A study of the Atomic Energy Commission of Bangladesh has claimed that there is lead in sweet water fish, lead and cadmium in imported hilsa fish. Even, there exists excessive level of lead in some branded milk powder. Presence of antibiotics and growth hormones in poultry and lead in poultry feed is not a new story to our people. These traders involved in such criminal activities only understand their profit, giving a damn to others’ lives.We do not understand how such a handsome of people can continue such business evading the eyes of the concerned authorities of this country. It might be that lack of proper monitoring system and inadequate facilities to control the ongoing contamination of food products as well as managing concerned officials of the government give them the option to put our health in the danger zone. We know that Bangladesh Government is committed to ensure safe food for its people and has already announced its war against food contamination and adulteration. It has established Bangladesh Food Safety Authority (BFSA) in 2015 to monitor food items sold in the markets. Considering the deteriorating situation of safe food products, it has already become the moral as well as humane obligation of this institution to monitor and take necessary measures to save people’s lives. There are also 71 courts across the country working under the Food Safety Act. Sometimes, we see mobile courts, run by the magistrates, are punishing the offenders selling rotten meat, dead chicken, poisonous chemicals mixed food products, etc. Since last few years, Bangladesh has been celebrating the National Food Safety Day every year to create awareness among our people so that they have safe food. But why we do not see the expected results from those efforts? Has any organization done the analysis of the on-going situation and find out the causes behind? Unless it is done, how further steps could be taken to ensure availability of safe food in the markets? Nobody knows whether the day will come in our life to have such markets where we will be able to buy food products without any hesitation.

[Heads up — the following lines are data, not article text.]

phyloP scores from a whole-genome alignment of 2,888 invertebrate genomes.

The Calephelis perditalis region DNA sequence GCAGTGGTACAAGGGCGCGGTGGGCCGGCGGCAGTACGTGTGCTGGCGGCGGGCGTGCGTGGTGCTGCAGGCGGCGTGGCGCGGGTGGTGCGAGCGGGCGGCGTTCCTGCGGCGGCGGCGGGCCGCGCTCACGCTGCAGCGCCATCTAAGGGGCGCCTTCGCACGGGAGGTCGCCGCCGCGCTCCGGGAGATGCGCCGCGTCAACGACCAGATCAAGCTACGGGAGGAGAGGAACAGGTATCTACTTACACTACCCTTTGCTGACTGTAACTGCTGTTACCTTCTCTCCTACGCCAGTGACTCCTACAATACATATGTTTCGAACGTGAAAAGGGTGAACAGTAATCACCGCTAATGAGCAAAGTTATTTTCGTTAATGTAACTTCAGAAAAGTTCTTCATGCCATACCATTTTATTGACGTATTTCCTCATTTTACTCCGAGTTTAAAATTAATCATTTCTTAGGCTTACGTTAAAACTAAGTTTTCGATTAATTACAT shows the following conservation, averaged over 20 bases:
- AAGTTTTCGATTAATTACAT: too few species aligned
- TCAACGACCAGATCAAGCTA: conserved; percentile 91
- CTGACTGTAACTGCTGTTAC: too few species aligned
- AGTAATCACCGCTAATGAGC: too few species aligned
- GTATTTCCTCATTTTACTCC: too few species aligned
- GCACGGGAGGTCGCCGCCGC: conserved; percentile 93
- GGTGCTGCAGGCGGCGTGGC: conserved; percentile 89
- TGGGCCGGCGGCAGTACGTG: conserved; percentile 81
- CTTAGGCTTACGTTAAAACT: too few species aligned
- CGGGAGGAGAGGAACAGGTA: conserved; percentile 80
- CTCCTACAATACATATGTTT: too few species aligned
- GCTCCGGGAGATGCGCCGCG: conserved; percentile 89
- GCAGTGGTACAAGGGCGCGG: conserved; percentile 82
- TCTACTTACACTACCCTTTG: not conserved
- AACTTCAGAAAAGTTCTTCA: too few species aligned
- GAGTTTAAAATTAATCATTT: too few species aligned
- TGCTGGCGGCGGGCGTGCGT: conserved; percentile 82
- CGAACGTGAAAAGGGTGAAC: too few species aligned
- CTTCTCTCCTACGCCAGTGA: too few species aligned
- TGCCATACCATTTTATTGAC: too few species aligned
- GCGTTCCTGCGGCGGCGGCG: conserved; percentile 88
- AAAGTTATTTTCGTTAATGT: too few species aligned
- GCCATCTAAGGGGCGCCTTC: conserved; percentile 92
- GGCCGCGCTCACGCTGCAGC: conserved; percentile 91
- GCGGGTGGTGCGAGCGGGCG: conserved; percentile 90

I would like to share that every upazila might have a committee, having members from the government offices as well as local representatives and civil society, to create awareness among the people and to monitor factories or production and trading houses of that upazila. Furthermore, various business chambers (central, division or district level organisations) might play an important role in strengthening government’s endeavours in providing smooth supply of safe food for all its citizens.
The people of Bangladesh are handicapped at the hands of so-called dishonest producers and traders, the law is in their captivity, the values are groaning silently. But how long the nation will be tolerating reign of those few people? Indeed, we have the responsibility to save the people of the country especially the future generation from their hands. The Government, along with the people, should have to stand against dishonest traders and eradicate those life-threatening practices from the country to ensure its citizens a healthy life for a better nation.
The writer is a former ambassador and secretary